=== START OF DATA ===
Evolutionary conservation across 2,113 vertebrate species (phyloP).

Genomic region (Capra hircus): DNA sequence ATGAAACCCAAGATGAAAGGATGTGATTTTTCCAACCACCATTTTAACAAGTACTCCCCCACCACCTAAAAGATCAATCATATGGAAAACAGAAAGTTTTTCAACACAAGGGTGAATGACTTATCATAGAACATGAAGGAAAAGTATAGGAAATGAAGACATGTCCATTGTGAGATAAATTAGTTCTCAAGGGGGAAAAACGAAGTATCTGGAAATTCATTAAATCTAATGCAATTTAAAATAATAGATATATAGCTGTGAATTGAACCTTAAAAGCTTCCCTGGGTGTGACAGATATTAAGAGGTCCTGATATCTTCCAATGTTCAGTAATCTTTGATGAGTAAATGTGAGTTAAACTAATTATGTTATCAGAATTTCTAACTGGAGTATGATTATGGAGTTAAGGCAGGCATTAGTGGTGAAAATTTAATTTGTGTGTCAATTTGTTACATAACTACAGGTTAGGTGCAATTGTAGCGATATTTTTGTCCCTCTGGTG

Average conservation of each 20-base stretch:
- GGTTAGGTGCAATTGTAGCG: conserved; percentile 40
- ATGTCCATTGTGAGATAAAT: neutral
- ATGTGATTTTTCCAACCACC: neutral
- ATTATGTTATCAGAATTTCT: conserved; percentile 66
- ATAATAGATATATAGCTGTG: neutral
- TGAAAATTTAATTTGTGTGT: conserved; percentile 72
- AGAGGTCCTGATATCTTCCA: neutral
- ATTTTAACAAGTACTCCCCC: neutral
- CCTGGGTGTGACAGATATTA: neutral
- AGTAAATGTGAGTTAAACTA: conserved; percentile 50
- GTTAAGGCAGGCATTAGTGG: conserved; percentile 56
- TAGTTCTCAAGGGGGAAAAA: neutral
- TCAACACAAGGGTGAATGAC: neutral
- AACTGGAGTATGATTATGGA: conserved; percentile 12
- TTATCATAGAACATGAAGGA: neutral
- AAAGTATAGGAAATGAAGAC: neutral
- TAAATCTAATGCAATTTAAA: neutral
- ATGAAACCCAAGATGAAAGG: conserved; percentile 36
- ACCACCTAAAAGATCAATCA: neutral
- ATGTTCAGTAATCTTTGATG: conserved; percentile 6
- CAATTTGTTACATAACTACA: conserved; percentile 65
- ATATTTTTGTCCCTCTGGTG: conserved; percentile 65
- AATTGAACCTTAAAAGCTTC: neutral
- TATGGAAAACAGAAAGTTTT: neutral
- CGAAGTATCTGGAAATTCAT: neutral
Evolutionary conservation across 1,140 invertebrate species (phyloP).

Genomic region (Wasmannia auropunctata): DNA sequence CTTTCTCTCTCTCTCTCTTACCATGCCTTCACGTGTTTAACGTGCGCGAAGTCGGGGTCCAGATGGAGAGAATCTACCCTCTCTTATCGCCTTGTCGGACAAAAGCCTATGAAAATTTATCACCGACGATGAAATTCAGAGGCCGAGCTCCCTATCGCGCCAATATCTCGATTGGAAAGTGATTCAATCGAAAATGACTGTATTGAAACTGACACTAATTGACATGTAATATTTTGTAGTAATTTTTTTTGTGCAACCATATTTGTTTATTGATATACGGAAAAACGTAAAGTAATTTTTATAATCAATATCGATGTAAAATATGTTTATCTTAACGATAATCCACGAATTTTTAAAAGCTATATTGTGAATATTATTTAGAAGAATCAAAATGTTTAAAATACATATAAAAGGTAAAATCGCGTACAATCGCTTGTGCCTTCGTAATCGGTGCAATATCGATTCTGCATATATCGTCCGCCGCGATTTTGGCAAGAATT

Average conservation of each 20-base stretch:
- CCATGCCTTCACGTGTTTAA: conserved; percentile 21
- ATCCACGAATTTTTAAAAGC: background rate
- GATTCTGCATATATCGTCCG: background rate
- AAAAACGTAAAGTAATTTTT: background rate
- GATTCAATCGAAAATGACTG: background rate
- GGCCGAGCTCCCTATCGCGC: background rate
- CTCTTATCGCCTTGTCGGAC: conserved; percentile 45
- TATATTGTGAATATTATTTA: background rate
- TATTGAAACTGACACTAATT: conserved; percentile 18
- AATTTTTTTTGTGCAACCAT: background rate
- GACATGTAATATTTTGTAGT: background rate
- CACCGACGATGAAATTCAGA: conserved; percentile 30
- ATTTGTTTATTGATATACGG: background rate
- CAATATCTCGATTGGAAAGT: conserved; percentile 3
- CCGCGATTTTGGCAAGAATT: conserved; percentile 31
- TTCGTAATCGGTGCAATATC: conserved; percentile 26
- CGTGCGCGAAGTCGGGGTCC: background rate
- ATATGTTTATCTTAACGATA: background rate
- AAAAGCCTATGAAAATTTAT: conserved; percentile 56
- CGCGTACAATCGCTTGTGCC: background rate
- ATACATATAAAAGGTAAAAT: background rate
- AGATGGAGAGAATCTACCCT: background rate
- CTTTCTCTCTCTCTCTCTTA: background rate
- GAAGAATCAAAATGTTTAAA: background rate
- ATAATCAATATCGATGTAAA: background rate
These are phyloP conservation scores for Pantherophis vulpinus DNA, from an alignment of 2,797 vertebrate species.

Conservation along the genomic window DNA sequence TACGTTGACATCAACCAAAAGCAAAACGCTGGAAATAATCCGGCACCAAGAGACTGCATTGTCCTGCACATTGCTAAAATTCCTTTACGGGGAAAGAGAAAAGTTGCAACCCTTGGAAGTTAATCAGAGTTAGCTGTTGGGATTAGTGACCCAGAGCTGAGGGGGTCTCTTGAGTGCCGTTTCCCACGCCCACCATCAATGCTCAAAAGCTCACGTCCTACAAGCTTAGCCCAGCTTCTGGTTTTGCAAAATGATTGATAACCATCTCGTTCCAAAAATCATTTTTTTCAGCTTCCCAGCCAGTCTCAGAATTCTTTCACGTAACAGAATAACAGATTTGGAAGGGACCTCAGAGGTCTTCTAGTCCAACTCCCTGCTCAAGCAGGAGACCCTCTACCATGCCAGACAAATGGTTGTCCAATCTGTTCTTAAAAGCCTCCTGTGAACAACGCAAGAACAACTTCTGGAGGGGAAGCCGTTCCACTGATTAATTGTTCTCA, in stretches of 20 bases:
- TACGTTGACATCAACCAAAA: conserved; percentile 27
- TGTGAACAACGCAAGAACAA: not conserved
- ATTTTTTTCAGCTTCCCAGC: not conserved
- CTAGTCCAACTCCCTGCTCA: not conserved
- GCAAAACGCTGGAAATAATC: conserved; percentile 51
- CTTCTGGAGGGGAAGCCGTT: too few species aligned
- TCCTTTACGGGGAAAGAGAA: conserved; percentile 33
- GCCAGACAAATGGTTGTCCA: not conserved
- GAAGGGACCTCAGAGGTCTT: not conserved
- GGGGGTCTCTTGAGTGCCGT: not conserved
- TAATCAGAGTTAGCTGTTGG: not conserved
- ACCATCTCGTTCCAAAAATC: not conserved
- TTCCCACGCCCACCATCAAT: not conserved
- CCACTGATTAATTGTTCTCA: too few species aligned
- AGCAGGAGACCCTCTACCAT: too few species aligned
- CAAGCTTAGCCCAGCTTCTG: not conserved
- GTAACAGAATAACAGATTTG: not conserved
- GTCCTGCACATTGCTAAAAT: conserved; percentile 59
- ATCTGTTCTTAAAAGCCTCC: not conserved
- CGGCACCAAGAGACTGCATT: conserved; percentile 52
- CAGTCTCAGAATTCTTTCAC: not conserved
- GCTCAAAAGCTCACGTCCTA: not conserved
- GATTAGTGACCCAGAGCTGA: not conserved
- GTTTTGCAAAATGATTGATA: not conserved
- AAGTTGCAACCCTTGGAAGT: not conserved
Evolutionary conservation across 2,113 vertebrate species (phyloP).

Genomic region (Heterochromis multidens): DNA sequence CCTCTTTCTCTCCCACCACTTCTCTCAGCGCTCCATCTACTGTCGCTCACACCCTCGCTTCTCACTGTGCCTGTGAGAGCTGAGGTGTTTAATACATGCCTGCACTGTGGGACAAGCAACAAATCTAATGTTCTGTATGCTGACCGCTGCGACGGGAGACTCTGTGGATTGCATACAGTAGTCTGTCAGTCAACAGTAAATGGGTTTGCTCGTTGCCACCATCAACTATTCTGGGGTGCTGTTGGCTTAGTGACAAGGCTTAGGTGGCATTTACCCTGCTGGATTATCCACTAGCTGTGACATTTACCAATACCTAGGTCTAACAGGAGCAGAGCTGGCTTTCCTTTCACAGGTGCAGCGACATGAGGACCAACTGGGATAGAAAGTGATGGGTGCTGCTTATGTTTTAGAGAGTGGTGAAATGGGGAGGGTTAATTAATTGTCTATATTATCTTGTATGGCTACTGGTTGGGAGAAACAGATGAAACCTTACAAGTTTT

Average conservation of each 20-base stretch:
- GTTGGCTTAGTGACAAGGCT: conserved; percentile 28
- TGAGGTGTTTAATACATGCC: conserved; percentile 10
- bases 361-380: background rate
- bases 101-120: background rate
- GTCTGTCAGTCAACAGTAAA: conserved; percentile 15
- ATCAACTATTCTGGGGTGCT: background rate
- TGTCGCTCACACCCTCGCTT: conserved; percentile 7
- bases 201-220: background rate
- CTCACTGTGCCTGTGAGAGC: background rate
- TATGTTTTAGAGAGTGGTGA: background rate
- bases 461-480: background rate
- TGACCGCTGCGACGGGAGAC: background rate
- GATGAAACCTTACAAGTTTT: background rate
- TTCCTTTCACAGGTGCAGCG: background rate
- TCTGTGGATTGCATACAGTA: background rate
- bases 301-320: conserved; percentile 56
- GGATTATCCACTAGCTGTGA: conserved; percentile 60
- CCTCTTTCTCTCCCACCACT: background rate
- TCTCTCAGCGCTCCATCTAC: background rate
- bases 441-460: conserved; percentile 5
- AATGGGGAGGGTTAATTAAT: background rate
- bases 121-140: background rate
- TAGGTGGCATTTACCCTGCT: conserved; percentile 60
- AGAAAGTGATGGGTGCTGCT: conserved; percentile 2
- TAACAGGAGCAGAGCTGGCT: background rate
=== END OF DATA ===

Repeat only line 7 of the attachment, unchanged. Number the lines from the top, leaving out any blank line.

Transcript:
- ATTATGTTATCAGAATTTCT: conserved; percentile 66